Ask Harley


What were the first animals to be sent into space?

In the late 1950s, both the United States and the Soviet Union had ambitious space development programs. Ultimately, the Soviets sent the first man into space (Yuri Gagarin, on April 12, 1961).

However, before men could be sent into space, scientists had to study the effects of space flight on living beings. Toward this end, the Soviets sent dogs into space, while the Americans sent monkeys and chimpanzees.

The first Russian dog, Laika, was launched in a pressurized 500 kilogram (1,100 pound) capsule on November 3, 1957. Unfortunately, Laika died in space after a few days.

A little over a year later, on December 12, 1958, the U.S. sent a squirrel monkey named Old Reliable into space (but not into orbit). Old Reliable survived the flight, but died during the recovery of the capsule. On January 21, 1959, a chimpanzee named Ham was successfully sent on a short flight. This time, the animal was recovered successfully.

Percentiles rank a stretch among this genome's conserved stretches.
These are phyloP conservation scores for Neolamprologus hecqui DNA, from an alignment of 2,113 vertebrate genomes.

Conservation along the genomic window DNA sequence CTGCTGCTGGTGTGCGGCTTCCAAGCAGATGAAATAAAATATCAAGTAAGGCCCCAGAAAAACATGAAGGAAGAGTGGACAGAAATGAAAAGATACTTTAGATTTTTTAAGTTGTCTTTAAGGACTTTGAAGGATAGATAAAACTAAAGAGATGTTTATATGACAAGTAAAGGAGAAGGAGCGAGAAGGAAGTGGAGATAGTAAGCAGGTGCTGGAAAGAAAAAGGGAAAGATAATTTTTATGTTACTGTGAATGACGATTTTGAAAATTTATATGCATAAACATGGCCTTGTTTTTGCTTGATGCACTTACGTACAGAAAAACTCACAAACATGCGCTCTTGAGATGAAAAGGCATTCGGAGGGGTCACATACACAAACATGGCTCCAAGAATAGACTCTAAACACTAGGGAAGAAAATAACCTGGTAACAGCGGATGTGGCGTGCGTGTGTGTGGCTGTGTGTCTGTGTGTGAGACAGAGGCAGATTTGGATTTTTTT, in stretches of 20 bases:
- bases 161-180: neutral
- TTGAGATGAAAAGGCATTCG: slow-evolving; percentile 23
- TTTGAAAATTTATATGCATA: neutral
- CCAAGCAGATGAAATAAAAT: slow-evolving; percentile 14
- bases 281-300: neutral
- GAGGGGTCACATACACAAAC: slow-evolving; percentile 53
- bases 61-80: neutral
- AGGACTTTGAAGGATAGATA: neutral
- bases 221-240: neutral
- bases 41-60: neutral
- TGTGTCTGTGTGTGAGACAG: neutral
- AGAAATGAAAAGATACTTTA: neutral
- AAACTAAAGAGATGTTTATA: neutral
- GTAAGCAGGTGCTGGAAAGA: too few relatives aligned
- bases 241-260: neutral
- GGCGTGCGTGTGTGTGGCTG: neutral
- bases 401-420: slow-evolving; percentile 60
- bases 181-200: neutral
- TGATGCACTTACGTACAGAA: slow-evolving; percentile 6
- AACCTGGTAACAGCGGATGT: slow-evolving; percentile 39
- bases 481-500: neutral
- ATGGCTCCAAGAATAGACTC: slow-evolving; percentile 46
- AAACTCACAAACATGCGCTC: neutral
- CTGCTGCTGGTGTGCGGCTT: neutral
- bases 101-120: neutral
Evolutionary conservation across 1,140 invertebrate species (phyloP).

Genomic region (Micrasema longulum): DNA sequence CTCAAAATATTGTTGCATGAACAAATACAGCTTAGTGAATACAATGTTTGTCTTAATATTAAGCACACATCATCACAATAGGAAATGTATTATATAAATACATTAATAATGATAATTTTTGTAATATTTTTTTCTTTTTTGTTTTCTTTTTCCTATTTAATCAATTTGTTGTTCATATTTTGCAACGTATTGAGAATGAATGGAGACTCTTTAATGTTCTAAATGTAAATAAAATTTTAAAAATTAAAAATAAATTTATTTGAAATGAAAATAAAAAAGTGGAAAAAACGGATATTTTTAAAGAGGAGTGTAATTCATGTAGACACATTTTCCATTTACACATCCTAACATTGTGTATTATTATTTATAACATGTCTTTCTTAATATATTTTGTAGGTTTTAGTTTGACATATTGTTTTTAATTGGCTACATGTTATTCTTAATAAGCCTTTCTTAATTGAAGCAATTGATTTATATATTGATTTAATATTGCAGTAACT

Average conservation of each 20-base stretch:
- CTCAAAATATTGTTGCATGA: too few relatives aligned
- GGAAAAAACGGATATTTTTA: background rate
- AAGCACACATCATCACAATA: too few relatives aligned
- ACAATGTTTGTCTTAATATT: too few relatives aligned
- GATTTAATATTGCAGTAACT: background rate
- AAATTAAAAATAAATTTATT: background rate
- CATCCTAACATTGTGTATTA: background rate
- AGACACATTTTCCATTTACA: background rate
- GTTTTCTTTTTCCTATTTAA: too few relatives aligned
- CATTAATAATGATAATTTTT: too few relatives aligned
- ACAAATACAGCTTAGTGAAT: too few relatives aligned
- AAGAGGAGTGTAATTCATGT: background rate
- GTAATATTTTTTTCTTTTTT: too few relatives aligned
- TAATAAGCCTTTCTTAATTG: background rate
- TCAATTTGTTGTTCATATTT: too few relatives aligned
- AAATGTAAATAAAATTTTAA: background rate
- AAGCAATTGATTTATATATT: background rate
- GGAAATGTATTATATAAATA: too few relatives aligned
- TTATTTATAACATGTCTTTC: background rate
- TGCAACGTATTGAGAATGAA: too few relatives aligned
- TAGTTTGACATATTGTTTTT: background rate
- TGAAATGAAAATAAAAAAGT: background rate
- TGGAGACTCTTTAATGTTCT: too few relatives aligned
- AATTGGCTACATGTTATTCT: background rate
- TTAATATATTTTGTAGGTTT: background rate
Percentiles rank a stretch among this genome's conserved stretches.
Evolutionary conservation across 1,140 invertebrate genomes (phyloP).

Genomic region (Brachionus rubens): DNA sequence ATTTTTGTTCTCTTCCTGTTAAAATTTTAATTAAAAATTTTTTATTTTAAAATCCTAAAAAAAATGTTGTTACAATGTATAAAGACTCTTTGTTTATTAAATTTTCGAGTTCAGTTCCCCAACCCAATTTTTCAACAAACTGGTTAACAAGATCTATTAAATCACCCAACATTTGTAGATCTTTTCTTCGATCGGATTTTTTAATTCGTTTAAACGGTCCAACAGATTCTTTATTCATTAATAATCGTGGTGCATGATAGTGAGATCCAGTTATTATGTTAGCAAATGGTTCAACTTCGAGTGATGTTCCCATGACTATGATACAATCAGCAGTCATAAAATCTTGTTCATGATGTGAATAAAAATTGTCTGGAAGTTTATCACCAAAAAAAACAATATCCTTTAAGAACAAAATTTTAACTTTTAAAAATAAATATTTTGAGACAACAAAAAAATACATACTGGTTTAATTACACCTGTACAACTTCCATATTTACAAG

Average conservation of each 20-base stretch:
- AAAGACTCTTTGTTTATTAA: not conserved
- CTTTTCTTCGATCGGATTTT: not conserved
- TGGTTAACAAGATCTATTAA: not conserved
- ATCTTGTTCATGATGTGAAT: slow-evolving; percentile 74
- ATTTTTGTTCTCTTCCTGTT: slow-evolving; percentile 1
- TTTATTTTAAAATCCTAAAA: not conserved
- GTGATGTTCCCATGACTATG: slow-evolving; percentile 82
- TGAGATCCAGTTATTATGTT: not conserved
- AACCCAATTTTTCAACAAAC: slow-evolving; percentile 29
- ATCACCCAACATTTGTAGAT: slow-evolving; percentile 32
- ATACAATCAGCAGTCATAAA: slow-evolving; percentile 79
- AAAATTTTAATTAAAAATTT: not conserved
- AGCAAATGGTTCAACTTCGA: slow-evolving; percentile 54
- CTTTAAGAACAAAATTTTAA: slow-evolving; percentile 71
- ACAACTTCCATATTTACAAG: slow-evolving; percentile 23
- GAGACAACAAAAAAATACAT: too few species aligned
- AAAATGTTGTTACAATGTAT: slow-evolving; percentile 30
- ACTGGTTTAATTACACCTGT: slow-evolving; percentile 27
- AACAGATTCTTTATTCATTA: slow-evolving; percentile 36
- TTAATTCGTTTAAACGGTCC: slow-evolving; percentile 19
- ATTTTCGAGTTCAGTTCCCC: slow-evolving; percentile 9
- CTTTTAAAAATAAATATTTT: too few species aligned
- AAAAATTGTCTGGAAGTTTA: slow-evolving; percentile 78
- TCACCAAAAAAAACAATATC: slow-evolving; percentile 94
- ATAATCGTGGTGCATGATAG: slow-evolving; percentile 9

Finally, on November 29, 1961, an American chimpanzee named Enos became the first animal to orbit the Earth and return alive.

Less than 8 years later, on July 20, 1969, the American Neil Armstrong became the first person in history to walk on the moon.

(You might be wondering, whatever happened to the surviving pioneers? Enos, the chimpanzee, retired from active duty, after which he ran for public office, successfully representing the state of Arkansas in the United States senate for over 16 years. Neil Armstrong resigned from the space program in 1971 to become a professor of aerospace engineering at the University of Cincinnati. In 1979, he retired, later becoming the chairman of an electronic systems company in New York.)